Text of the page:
Jazz, planche VIII, Ikaros by Henri Matisse  - Unframed
Jazz, planche VIII, Ikaros by Henri Matisse  - Unframed

Jazz, planche VIII, Ikaros by Henri Matisse - Unframed

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Jazz, planche VIII, Ikaros by Henri Matisse 
Jazz, planche VIII, Ikaros, (1947), published in conjunction with Louisiana's 2005 exhibition of Matisse's late works - A New Life. Although Henri Matisse is best known to many for his paintings, he also worked with sculpture, graphic prints and, in the last four years of his life, with paper cut-outs and collages – among other things for the epoch-making book work, Jazz , from 1947, from which the motif here is from. Matisse is well known in Louisiana, which first exhibited the French master in 1985.

The lithographed masterpiece, Jazz, contained, among other things, 20 illustrations opposite texts in which Matisse talks about his art. Matisse's paper cuts in the book are lively - like the title. Music and dance. And many inspirations from the circus environment, with clowns, trapeze artists and saber swallowers.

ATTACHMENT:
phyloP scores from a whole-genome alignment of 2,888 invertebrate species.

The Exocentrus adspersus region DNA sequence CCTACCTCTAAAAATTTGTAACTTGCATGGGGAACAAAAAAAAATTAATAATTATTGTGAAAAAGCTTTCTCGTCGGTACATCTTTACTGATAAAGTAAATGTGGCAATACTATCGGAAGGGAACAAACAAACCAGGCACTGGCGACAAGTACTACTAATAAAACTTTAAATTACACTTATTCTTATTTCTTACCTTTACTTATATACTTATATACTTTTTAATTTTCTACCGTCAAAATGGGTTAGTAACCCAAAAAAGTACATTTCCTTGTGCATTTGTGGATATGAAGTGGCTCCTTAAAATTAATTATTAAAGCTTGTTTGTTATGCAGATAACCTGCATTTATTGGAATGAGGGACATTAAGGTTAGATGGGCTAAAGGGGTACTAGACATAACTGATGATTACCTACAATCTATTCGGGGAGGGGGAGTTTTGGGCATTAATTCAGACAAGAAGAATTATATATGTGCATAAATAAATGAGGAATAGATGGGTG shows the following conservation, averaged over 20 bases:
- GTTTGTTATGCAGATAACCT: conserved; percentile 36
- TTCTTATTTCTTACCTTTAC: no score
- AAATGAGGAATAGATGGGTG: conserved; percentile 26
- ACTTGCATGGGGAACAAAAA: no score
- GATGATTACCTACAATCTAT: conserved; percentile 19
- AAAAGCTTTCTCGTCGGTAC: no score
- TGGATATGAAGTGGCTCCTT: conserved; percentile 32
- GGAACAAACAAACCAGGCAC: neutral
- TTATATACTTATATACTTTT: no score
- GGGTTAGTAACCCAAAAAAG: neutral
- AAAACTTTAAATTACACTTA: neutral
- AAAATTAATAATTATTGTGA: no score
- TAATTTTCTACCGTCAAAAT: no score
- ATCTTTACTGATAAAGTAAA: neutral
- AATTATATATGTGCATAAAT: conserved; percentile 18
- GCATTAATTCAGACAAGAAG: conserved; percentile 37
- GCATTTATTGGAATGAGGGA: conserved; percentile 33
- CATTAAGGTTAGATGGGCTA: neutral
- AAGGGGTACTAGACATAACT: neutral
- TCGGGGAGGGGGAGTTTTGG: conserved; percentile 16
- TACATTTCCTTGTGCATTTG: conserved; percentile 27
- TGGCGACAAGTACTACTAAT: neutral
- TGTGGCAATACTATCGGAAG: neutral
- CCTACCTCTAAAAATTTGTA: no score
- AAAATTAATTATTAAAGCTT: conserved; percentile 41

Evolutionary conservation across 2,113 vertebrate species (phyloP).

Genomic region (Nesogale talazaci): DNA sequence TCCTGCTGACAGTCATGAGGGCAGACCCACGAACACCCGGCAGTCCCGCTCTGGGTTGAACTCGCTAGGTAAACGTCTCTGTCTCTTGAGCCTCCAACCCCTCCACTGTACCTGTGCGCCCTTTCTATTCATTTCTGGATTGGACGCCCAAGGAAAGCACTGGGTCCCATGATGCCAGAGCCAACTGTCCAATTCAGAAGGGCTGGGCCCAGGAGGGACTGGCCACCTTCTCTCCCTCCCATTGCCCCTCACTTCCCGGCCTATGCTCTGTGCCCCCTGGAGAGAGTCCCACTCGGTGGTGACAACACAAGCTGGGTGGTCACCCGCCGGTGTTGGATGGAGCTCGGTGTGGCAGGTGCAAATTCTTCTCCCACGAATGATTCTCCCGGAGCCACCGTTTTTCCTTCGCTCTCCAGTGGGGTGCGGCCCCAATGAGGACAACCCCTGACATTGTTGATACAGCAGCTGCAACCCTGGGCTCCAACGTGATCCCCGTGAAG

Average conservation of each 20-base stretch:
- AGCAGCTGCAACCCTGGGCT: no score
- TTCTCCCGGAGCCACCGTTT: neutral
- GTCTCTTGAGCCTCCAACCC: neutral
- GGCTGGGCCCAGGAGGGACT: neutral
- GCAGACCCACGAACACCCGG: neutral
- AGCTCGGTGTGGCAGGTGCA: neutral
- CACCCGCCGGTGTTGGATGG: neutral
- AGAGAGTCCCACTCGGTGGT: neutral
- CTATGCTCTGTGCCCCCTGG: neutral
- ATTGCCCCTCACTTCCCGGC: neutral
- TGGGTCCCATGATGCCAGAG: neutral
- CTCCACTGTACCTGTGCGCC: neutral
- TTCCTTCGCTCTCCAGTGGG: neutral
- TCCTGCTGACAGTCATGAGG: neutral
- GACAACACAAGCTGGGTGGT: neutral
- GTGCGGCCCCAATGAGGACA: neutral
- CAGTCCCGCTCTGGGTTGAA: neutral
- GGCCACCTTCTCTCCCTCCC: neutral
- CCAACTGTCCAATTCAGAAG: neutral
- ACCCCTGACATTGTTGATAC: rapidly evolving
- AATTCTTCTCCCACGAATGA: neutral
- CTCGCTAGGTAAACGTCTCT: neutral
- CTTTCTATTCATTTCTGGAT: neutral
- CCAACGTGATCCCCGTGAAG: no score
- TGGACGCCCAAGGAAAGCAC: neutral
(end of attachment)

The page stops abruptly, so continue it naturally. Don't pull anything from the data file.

Matisse himself thought that the paper cut technique was clearly sculptural and even though it was flat, he thought of it in three dimensions. And the paper clips also have their own spatiality – there is a long way from the trapezes down to the arena floor:

When he here lets Ikaros fall out of the sky, it happens against a background of deep blue and twinkling stars – and the boy sinks gently through space while the red heart beats.

Matisse is one of the most influential artists of the 1900s and is today considered one of the formative artists in modern art.

84.1 x 59.4 cm